City of Life and Death -12,000 Births Expected Amid Rising Death Toll

City of Life and Death -12,000 Births Expected Amid Rising Death Toll


The cycle of life repeats even in seemingly impossible situations like the vast and horrendous devastation Super-typhoon Yolanda left in her wake, a shining testament that truly, man will not only survive — he will prevail.  

While the death toll is rising across age, gender, and socio-economic stratum, the miracle of life continues to manifest itself in such intolerably harsh location and condition prevailing on “ground zero” of  Yolanda’s onslaught — Tacloban City and other parts of Leyte and Samar.

A unit of the United Nations doing relief and rehabilitation work in typhoon-hit provinces in Eastern Visayas has placed the death toll from the calamity to over 4,460.

In its situation report 8, the UN Office of the Coordination of Humanitarian Affairs said a total of 4,460 people were dead while around 921,200 others were displaced due to the super-typhoon (Haiyan).

The UN-OCHA also pegged the number of people affected by the typhoon to 11.8 million and a total of 243,000 houses destroyed.

And yet, despite of such horrendous loss, some 12,000 babies are still estimated to be born next month in areas that Yolanda had devastated.

World Health Organization country representative Julie Hall said they came up with this estimate based on the demographic statistics in the areas.

“That is the calculation of the number of women in the major hit areas and those women who are likely to give birth in the next month,” Hall was quoted as saying in media reports.

Blurb 1Hall said WHO is deeply concerned because a pregnant woman and a newborn baby are particularly vulnerable when it comes to disasters.

“It is very important that all the reproductive health kits are there so that they could have a clean delivery and the medical service for pregnant women and newborn babies are established very quickly,” she said.

Hall stressed the importance of breastfeeding the newly born to protect them against infection.

But she notes a downside: Lack of safe water:

“At the moment there is very little clean water,” she said.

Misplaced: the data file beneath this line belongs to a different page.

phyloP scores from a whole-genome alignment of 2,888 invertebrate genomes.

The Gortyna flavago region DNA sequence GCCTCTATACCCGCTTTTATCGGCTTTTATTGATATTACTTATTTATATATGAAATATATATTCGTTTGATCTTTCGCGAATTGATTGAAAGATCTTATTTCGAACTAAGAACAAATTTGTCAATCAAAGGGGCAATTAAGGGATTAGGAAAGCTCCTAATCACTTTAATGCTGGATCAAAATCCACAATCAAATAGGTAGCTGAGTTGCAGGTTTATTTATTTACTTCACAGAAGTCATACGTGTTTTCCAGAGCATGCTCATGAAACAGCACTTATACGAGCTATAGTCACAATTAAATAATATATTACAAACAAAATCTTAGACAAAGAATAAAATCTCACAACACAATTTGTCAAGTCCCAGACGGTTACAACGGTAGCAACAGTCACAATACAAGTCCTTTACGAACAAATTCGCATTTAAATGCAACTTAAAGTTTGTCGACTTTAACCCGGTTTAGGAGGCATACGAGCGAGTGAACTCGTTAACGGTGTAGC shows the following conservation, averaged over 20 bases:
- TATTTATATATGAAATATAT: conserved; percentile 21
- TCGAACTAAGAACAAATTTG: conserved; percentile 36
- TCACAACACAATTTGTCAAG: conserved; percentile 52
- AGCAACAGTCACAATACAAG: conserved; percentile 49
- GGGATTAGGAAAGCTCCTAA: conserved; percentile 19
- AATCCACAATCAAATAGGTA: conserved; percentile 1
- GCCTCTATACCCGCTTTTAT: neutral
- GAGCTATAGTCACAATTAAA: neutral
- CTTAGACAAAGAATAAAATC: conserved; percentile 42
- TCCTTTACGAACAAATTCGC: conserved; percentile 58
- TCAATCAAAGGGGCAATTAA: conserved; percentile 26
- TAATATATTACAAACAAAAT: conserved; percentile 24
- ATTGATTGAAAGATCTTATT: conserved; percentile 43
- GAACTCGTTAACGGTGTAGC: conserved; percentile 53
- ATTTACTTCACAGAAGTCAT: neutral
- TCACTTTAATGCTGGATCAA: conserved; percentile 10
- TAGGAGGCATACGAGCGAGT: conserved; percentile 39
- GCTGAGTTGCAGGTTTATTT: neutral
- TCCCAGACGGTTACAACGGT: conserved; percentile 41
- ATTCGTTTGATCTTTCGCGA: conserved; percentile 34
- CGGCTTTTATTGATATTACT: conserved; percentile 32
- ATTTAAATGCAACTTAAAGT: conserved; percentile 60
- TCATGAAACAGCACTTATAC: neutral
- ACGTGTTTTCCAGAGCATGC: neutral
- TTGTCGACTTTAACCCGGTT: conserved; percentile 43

“Mixing formula with dirty water would be deadly for babies. Breastfeeding babies even at the best of times, even when there is no disaster, is the best thing you could do for a baby. It is absolutely vital that women are supported to breastfeed their babies fully for six months.”

Hall assured mothers that breast milk could give their babies all the nutrition they need.

“You don’t need additional milk formula or food during the first six months of life,” she said. “It will also protect the baby from infection because the mom will give the baby antibodies through the breast milk. And those babies will need that anti-bodies right now.”

Hall said the baby would need antibodies to protect themselves from infection even during good times.

“And, right now, living in this difficult situation at the Yolanda-battered areas, the babies will need as much protection as possible,” she said, adding that the donation of milk formula could discourage women from breastfeeding.

[pq]WHO estimates that 22 percent of infant deaths could be prevented if breastfeeding could be initiated in the first hour of a newborn’s life.[/pq]


Breastfeeding is known to reduce the risks of sepsis or blood infection in the first month of life; diarrhea, pneumonia, necrotizing entero-colitis or a gut problem in pre-term babies, ear infections, sudden infant death syndrome, skin allergies, asthma, leukemia, type 1 diabetes, and obesity.

Breastfeeding mothers can enjoy lower rates of type 2 diabetes, breast cancer, ovarian cancer, baby blues or post-partum depression.

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